It is not uncommon for welding symbols to be included in the designs that architects and drafters send. The purpose is to guarantee that the welder understands how the architect wants the welding to be performed. These instructions will include:
- The Type of Weld Being Used
- The Size of the Weld
- How Many Similar Welds Will Be Performed
- Any Job Specific Instructions
When a person is beginning to learn how to weld, being asked to look at blueprints can be overwhelming. Learning how to read the blueprints is an essential part of completing your job.
Reading Welding Blueprints 101
The first step in reading welding symbols is to look at the back of the symbol. It should have an abbreviation or symbol that describes the type of welding process you should use.
The symbol or abbreviation will be found in between the two lines that enclose the reference line.
Once you have identified the symbol, then use the reference line as a guide to tell you where you should do the welding. Sometimes the symbol is at the reference line, and in other instances it will go beyond or branch out as indicated by multiple arrows. These arrows show you where you need to perform different welding tasks.
Understanding Welding Symbols
Welding symbols have a specific structure. Every welding symbol is going to have an arrow. This points to the location where you need to do the weld.
The arrow is connected to a leader line. The leader line in turn intersects with the reference line that runs horizontally.
There is a tail at the opposite end of the arrow on the reference line. The tail may have forks that point off in different directions. This is where you will see specialized instructions.
When you look at the middle of the reference line, you will either see a geometric shape or parallel lines. This indicates the type of weld you should do on the metal.
It is important to not confuse the weld symbol, which indicates the type of weld to be done, with the overall welding symbol that gives you the complete instructions for the welding job.
When you look at the weld symbol, pay close attention to its placement. If the weld symbol is underneath the reference line, it means that the weld must be performed on the arrow side of the joint. However, if the weld symbol is above the reference line, then the weld should be made on the opposite side of the joint from where the arrow is pointing.
If you see the weld symbol on both sides of the reference line, it means that you will need to weld both sides of the joints.
Various welding symbols have been created to represent the different types of welds you will need to use. For example, a V-shaped symbol indicates a V weld. “||” would indicate a square weld, and so forth.
It can take some time to memorize the different symbols. There’s nothing wrong with printing a cheat sheet that contains the symbols so you can reference them to make sure that you are making the correct type of weld.
Dimensions and Angles
It is not surprising that dimensions and angles are a large part of welding blueprints. Welding blueprints have succinct ways of communicating width, depth, as well as the opening and length of a weld.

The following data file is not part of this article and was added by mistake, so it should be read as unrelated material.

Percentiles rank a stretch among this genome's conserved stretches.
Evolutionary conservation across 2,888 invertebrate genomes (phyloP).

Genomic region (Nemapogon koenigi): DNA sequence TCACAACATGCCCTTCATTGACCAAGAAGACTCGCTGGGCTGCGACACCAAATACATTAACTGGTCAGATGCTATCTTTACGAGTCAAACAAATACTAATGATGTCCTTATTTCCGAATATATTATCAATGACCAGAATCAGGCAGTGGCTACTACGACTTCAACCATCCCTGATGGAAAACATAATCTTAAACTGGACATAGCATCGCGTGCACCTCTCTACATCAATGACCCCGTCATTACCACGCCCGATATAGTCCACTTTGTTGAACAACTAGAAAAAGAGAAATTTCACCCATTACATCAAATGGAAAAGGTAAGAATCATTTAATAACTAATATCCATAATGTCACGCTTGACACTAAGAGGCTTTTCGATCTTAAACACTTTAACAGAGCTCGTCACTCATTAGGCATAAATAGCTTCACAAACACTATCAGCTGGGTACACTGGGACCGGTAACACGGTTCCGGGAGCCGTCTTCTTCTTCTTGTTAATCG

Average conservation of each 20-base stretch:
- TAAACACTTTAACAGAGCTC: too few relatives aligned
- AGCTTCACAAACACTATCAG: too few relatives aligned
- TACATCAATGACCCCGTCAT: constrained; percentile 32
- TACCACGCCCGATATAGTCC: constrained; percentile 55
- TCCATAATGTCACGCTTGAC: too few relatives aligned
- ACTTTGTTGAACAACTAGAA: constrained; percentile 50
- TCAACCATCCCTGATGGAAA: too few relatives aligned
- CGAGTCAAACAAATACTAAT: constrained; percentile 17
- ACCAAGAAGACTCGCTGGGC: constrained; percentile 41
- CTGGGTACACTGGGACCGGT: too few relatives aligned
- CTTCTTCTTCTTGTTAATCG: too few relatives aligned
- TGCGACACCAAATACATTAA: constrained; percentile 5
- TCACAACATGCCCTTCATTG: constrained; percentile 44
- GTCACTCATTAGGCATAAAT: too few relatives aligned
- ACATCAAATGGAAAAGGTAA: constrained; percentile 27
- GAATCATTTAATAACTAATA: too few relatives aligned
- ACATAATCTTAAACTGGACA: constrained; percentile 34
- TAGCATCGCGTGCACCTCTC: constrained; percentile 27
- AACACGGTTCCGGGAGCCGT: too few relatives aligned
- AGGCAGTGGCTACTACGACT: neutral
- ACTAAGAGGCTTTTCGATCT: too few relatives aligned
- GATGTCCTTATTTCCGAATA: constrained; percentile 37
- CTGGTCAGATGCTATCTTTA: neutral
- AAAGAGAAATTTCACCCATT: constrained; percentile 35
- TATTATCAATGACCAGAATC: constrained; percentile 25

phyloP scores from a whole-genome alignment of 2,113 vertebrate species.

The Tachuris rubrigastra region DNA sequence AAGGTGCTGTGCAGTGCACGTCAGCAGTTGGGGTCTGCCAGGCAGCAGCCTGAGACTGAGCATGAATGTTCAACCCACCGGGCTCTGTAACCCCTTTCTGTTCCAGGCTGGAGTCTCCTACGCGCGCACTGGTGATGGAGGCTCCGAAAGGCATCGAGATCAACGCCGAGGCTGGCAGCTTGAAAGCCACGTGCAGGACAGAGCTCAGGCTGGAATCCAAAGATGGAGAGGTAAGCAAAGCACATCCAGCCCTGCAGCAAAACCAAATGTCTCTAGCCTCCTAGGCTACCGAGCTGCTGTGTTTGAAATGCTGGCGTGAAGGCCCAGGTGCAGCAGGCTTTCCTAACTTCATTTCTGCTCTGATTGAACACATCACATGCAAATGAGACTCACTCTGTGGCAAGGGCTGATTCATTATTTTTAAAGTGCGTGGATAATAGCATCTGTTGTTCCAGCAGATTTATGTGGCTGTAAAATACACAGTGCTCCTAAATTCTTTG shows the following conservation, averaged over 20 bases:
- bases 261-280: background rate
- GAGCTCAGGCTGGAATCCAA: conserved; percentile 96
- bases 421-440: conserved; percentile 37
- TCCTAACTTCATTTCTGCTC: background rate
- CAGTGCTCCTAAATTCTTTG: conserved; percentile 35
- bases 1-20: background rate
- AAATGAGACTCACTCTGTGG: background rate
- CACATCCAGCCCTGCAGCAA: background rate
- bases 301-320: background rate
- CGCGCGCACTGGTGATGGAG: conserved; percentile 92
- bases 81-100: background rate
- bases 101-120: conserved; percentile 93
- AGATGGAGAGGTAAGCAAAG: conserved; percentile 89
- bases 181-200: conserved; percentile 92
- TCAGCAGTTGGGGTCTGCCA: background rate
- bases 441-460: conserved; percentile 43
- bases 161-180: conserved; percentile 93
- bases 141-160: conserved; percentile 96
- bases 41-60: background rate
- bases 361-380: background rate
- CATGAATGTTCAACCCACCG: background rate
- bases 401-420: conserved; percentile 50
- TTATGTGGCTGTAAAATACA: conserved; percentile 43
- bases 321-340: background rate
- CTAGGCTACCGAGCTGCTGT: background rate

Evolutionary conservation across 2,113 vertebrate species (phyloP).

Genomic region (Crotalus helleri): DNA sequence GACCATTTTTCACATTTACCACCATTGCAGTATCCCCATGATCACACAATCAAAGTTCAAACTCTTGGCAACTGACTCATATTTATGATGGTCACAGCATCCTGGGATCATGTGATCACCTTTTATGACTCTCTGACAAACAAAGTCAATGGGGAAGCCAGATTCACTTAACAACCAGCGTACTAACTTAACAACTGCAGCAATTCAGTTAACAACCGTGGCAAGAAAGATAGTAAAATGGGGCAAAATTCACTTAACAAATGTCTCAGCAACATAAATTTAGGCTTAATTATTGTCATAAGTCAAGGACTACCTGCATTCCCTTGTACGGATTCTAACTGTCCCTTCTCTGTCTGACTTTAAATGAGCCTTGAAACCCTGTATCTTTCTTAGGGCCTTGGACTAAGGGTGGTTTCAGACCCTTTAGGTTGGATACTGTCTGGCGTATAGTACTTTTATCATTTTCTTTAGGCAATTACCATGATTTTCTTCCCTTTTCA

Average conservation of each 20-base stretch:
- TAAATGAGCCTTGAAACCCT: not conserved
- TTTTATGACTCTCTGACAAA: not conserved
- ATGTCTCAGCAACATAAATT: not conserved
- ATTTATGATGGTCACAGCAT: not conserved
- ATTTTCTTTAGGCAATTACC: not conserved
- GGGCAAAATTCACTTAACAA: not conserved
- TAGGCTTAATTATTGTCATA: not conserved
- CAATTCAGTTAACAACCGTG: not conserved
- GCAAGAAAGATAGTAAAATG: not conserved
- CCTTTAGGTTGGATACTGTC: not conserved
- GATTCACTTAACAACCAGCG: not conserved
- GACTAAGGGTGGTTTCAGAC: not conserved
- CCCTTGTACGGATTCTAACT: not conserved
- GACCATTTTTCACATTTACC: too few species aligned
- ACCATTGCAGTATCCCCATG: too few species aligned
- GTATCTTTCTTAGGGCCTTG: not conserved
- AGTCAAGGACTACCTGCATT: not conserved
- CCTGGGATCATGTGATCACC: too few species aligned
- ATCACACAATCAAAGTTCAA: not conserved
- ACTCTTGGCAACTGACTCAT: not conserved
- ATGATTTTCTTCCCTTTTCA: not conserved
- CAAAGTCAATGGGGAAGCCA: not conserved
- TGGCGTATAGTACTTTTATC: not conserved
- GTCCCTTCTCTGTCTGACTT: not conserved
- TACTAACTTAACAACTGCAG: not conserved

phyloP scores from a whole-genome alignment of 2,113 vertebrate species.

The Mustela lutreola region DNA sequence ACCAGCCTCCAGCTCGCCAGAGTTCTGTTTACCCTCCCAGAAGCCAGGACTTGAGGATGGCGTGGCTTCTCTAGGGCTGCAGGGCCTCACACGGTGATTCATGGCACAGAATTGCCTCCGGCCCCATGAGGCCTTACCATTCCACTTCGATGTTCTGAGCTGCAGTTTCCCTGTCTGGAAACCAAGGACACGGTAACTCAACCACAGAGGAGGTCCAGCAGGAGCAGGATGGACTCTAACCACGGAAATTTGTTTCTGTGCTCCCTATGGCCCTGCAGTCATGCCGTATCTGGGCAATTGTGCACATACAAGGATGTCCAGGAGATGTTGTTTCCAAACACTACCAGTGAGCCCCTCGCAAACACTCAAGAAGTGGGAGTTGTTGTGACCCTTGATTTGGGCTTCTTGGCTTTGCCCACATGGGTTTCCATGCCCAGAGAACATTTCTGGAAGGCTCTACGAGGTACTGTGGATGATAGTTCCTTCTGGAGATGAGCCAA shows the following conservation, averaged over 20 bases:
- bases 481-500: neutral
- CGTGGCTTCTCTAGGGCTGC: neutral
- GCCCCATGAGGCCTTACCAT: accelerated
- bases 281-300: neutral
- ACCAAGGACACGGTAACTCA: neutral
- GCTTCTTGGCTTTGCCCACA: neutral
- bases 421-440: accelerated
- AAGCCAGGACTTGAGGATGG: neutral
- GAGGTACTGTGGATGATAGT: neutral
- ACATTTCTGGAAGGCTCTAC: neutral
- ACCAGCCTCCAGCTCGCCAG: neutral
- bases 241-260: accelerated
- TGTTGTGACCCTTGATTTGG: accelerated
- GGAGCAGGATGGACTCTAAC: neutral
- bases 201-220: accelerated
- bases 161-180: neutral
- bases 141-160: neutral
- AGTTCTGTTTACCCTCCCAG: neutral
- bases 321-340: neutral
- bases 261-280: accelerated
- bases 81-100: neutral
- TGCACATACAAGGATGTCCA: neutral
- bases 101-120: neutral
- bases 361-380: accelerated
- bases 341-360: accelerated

For the most part, the width or diameter of the weld is written on the left of the weld symbol and will be written as a fraction in inches.
If the weld size is written above the reference line, it applies to the joint opposite of where the arrow is. If it is written below the reference line, then it should apply to the side of the joint where the arrow points.
Welding symbols can also indicate if the weld should mirror each other or if they should be offset.
The angle of a weld, its root opening, or root face dimension will be included in the welding symbol.
As we mentioned in the outset, the welding symbol may have an optional tail on the side opposite of the arrow. This space is used to convey details that are not part of the normal parameters for a weld.
As an example, the engineer may want the welder to use stick welding in a particular area. And so this will be specified in the optional tail section.
The Challenge of Reading Blueprints
Reading blueprints can be a challenge. It can be a confusing task. With time and with experience, reading blueprints will become second nature to you. The longer you read them, the easier it’s going to be for you to understand them.
Welder blueprints contain a lot of information, and so you should never rush while you read them. It is better to be safe and make the right type of weld in the right location, then to make the wrong type of weld in the wrong location and ruin an entire project.
Learning how to weld is an amazing skill. But its value is limited if you do not understand instructions that are given to you. Understanding a welding blueprint is what will take you from being an average welder and turn you into someone who can make a living at the job.
You have to practice reading and visualizing all of the components that are on paper. Make it your goal to learn something new every week, and do not be afraid to ask questions. In this way, you will watch your welding skills grow exponentially.